Associations speak on Sports ministry

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THE Sports and Recreation Commission (SRC) and sports associations have welcomed the move by President Robert Mugabe to create a Sports, Arts and Culture ministry, separate from that of education.

HENRY MHARA

In the past, the aforementioned sectors were incorporated in one ministry.

However, the sports, arts and culture sectors have always been crying foul that they were not afforded the same priority that was given to education.

And Mugabe appears to have responded to the pleas. On Wednesday, he announced a Ministry of Sports, Arts and Culture with Insiza North Member of Parliament Andrew Langa as the minister.

SRC director of sports and recreation development Joseph Muchechetere welcomed the development.

“His Excellency has responded to the needs of the people. This has been done strategically in an attempt to profile sports, arts and culture to be given the priority it deserves,” Muchechetere said.

“Sports is a powerful tool to achieve political, economic and social development worldwide and the President has realised that. He has put sport in another level and like what we have seen on other countries like South Africa after they hosted the football World Cup, we are likely to see the power of sports also contributing to the development of our economy here.”

Two of the country’s most popular sports — soccer and cricket — have for a long time been calling for a separate ministry as they felt neglected in terms of resource allocation.

Zifa are struggling to sustain themselves with the association president, Cuthbert Dube, more often than not using his personal resources to fund the national teams.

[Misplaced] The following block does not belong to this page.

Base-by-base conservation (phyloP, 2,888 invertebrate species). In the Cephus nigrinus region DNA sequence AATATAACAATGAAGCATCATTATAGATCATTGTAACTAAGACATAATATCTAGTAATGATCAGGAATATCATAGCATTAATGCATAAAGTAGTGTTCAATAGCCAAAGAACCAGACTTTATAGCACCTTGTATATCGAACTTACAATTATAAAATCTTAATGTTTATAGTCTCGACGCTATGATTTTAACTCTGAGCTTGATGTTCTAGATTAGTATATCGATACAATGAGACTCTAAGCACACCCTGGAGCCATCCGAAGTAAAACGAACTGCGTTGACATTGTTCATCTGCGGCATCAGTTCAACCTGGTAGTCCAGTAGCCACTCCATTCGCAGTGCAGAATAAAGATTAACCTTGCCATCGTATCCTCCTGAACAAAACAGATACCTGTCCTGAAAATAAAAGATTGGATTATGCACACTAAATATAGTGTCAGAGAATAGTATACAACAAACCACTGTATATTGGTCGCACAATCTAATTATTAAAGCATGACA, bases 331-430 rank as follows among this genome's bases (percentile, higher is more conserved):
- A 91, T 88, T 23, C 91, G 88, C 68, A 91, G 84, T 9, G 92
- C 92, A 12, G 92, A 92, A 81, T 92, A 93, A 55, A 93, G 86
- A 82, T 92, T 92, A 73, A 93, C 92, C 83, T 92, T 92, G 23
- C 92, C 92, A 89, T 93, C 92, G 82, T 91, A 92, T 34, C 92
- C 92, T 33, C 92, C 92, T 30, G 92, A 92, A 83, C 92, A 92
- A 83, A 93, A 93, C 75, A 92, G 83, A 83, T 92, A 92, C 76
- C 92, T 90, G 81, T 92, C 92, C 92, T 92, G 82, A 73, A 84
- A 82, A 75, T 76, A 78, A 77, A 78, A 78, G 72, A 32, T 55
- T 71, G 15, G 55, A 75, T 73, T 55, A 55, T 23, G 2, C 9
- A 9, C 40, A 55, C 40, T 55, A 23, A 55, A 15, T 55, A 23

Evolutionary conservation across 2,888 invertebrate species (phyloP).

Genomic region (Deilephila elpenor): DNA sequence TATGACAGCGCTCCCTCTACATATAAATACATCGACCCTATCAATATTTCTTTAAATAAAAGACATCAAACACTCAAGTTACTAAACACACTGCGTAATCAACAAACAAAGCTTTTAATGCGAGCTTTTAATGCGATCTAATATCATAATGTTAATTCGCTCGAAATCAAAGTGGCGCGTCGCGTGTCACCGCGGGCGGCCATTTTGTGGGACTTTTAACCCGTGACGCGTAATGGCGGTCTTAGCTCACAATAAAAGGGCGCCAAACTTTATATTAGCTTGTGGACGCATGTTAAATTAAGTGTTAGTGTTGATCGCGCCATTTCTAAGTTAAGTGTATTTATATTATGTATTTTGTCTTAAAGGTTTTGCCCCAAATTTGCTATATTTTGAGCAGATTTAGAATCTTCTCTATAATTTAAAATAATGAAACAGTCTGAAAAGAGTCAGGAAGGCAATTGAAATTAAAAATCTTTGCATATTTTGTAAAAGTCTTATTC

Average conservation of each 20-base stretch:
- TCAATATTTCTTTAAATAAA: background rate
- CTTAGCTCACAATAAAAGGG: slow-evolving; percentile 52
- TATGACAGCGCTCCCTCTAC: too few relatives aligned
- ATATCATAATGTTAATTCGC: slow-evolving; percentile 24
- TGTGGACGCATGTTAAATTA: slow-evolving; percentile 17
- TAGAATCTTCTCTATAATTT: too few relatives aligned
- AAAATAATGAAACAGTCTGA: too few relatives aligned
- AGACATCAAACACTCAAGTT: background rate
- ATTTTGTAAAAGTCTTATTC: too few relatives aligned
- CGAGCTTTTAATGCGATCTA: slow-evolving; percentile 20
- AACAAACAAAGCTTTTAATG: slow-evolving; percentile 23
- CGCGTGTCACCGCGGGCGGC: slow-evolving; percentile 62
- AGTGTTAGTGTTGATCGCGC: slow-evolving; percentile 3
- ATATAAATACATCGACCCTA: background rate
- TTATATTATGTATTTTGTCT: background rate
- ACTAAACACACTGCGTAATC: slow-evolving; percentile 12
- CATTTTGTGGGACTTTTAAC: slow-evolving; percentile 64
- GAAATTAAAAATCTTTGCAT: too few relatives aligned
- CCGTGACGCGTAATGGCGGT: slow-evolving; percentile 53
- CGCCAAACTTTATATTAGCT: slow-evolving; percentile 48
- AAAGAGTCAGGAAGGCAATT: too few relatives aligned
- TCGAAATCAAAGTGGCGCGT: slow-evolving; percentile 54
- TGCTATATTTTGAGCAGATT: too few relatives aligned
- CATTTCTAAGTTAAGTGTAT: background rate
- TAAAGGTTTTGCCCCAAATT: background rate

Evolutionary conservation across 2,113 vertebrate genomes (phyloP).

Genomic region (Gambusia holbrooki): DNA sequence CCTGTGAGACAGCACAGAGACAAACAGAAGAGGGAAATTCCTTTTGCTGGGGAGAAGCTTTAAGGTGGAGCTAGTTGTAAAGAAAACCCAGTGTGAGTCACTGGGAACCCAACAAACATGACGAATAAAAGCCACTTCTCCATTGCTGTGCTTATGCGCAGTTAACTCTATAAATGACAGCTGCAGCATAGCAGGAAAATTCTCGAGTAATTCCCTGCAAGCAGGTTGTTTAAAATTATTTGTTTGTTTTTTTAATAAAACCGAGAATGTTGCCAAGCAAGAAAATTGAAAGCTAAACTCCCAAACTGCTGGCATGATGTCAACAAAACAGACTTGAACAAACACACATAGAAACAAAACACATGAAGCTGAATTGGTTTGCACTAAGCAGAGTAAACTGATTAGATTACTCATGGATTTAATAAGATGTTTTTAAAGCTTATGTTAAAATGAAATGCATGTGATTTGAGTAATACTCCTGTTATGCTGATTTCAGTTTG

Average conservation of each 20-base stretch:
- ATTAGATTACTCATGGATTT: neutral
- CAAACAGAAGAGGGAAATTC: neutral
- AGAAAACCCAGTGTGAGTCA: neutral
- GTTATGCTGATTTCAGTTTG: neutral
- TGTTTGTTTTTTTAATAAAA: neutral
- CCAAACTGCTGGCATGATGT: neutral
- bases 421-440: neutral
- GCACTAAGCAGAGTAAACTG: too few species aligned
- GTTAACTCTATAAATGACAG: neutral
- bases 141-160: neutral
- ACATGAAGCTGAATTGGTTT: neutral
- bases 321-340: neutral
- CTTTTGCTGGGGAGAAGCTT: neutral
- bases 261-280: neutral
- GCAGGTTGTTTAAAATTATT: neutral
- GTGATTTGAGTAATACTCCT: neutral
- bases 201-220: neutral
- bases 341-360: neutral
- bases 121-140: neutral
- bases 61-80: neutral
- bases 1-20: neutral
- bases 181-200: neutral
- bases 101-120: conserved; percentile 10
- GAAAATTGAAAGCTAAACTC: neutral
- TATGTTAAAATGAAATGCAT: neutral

The national cricket team is also struggling financially and they believe this new ministry is the answer to their problems.

Zimbabwe Cricket boss Peter Chingoka said the separation of the two ministries meant the resources would be equitably allocated thereby enhancing the performance of the national teams.

Minority sports had also been crying for assistance from the government for a long time now, but to no avail.

Darts president Meynard Moyo said: “It’s a good development and we are hoping that this ministry will not just focus on popular sporting disciplines, but also the minority sports like darts. We don’t usually get corporate sponsorship like these popular sports and this ministry is now our hope. We hope they will deliver.”

Zimbabwe Karate Union president Sensei Joe Rugwete is equally optimistic.

“In the previous arrangement, there was no way the government was going to allocate more resources to sports over education. But with the new arrangement, we are optimistic that for the first time in a very long time, the sports associations will get something from the National Budget. We have participated in world, continental and regional competitions and it was always disturbing to see that we were the only association with no government support. We are just hoping that this will now change, for the better,” Rugwete said.

1 COMMENT

  1. There is going to be the same quarrel over access to infrastructure and the pupils…. This is the problem that caused the two ministries to merge in the first place…… Can a Sports Ministry access primary school kids… how.. where… when… How safe is it… What does it mean to the parent…. Where do you drop your kids in the morning… and where do you collect them from in the afternoon… Is it at school … or is it at some ill defined sports academy down-town.

    Are we not going to have security challenges that may make parents less inclined to encourage their kids from taking sport

    Can a Headmaster share with a sports officer in managing the pupils’ sports and extra-curricula activities… How do we then define the sports that are done as part of physical education.. Do we ignore them as “kutungana kwembudzi” or we tape into them in recognising talent… Will we not have “fight” when staff from the two ministries step on each other’s toes????

    Its not about a new ministry. Its about an effective Sports Commission… which we have not had in the past 20 years…

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